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Algorithmic Blues

August 4, 2022 2 min read
Data on a computer screen

Algorithms have come to dominate our lives, and this is especially true for those of us who are deeply connected to social media and online advertising. Popular social media platforms used to be relatively simple, organizing and presenting information based on when it was published. However, monetization (among other factors) has driven these platforms to reconsider how they present information, altering the content we see flashed across our screens. This has further driven content creators to seek algorithm optimization, often determining what sorts of content to create and how to present ideas according to what will get clicks and as many views as possible. This state of affairs has impacted the quality of discourse across some of society’s most popular platforms, a process often influenced by corporate sponsorships and political motivations.

Following God and being steeped in the Christian tradition allow for us to remain free in the midst of such a society, keeping immaterial realities before our minds and providing a constant reminder of what truly matters in life.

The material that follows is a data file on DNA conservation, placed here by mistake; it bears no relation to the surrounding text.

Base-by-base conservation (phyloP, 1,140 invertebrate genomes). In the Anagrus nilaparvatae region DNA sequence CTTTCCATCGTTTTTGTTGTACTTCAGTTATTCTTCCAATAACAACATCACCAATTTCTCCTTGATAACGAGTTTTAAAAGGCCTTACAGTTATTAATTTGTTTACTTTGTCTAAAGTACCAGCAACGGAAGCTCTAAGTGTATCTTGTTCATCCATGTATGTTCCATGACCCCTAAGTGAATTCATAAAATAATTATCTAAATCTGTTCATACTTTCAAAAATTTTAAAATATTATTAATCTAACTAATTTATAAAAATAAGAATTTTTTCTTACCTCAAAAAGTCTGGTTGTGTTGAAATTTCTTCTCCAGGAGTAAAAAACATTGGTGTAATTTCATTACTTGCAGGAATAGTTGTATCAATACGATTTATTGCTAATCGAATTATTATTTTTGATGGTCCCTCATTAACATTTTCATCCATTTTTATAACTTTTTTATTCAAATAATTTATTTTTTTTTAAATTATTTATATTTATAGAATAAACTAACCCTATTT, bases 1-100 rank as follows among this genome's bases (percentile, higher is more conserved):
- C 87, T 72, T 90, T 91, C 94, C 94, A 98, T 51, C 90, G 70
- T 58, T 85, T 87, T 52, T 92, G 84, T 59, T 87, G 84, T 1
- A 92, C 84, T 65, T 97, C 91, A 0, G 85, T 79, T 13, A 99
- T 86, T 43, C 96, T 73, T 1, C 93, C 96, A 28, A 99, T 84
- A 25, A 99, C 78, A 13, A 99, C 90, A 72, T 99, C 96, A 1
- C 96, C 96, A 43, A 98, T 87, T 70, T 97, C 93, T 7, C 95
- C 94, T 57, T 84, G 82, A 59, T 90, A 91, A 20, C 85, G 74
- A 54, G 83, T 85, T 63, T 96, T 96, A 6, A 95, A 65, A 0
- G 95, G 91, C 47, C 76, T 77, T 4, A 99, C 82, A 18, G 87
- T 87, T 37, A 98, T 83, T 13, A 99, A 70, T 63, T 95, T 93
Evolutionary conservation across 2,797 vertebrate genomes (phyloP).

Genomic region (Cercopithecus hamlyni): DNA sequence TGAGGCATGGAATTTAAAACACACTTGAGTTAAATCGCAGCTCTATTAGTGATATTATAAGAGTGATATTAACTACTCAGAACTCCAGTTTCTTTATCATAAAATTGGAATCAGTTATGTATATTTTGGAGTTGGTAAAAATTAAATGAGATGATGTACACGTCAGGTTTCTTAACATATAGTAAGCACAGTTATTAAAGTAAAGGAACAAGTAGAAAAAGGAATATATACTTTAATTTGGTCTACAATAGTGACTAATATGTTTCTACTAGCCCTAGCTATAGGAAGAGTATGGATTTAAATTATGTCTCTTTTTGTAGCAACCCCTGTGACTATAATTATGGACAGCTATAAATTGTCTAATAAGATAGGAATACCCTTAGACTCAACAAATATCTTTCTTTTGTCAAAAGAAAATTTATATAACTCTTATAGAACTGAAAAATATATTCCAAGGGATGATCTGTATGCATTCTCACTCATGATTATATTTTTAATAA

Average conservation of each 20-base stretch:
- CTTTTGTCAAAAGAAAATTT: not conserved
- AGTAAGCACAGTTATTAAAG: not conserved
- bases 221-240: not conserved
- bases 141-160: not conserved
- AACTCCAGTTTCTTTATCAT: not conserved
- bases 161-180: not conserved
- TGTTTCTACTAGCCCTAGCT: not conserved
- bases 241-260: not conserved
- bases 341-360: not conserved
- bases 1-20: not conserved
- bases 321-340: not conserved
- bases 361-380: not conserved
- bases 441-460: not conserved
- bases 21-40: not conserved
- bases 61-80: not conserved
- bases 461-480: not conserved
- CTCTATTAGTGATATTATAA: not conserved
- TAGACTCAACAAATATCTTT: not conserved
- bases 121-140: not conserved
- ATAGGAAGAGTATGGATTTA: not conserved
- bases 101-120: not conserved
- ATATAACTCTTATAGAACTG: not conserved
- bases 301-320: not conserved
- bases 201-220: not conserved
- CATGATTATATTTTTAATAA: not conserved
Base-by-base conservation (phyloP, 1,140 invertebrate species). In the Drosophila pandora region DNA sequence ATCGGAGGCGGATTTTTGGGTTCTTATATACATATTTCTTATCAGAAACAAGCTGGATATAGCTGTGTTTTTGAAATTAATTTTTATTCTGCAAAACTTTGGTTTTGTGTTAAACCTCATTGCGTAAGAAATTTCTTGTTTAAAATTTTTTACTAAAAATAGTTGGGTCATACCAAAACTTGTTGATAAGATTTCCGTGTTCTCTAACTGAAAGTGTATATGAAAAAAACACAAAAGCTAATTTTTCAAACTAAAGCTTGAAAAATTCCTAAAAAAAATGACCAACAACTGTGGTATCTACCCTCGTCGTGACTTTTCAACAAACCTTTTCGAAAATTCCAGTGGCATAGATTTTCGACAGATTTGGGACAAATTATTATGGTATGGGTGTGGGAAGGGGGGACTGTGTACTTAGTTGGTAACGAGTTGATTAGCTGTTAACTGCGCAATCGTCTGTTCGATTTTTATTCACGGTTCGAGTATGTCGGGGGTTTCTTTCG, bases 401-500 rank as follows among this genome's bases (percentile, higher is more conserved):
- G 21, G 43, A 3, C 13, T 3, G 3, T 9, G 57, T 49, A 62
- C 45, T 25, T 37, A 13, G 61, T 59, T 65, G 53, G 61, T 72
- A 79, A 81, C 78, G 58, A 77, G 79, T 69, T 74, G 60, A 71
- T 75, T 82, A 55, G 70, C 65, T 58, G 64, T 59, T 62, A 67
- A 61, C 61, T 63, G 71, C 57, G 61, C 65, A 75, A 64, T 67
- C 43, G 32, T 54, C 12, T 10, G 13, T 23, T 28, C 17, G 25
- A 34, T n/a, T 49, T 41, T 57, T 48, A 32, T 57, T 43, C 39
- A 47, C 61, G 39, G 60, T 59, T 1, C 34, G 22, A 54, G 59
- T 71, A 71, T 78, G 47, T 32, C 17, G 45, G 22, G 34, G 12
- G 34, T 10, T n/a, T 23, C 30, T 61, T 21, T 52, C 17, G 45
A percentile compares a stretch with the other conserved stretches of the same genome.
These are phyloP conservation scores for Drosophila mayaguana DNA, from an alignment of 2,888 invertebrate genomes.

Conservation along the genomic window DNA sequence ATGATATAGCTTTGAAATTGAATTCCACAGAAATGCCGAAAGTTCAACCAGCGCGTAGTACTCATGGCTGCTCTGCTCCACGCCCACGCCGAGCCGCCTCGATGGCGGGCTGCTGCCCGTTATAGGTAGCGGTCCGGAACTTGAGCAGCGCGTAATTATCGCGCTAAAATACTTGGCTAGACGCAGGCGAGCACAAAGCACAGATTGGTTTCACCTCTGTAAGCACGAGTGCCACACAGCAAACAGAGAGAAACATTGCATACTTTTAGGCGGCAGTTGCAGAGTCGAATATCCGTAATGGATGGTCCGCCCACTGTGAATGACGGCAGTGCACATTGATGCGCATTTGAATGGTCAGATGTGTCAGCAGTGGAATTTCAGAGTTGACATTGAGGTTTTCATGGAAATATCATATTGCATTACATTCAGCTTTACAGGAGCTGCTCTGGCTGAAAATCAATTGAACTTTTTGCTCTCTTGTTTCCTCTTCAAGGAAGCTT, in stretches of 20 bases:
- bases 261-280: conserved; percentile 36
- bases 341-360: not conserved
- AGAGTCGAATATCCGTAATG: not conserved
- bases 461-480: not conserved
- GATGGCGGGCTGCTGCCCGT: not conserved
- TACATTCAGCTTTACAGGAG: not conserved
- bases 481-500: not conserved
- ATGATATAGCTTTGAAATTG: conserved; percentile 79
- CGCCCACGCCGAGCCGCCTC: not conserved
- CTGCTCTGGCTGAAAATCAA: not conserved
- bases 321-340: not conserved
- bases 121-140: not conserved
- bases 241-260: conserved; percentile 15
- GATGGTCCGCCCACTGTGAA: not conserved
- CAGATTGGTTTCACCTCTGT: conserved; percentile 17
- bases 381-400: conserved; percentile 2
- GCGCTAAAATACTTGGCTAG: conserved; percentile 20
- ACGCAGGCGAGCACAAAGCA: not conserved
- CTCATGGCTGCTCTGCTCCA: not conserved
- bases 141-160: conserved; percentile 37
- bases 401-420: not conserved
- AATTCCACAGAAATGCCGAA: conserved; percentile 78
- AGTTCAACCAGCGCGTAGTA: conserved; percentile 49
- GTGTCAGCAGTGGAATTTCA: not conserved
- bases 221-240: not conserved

In The New York Times, Ross Douthat observes the algorithmic nature of our day, following this thread through fashion, music, medical research, and other aspects of modern society. (His essay can be viewed here, behind a subscription wall.)

A pro-life amendment was crushed in Kansas this week (58.8% to 41.2%). How should one interpret the results?

At the University of Michigan, many students walked out of a white coat ceremony due to the pro-life views of the invited speaker. Dr. Kristin Collier’s speech, which focused on the humanity of healthcare, can be found here.

In First Things, Black author Derryck Green explores race and identity, questioning how much of a role race should play in how we view ourselves and our communities.

In “Against Triumphalism,” Veronica Roberts Ogle explores what St. Augustine’s vision for an “earthly city” and the “City of God” tells us about our own political lives. How do we, as Christians, treat our political opponents?

In the world of art and culture, Catholic musician Hannah Magnelli reflects on her career (so far) and on how her faith inspires her art and her performance.

Ireland continues to discover the patrimony of the Church, unearthing the tradition of its rich faith.

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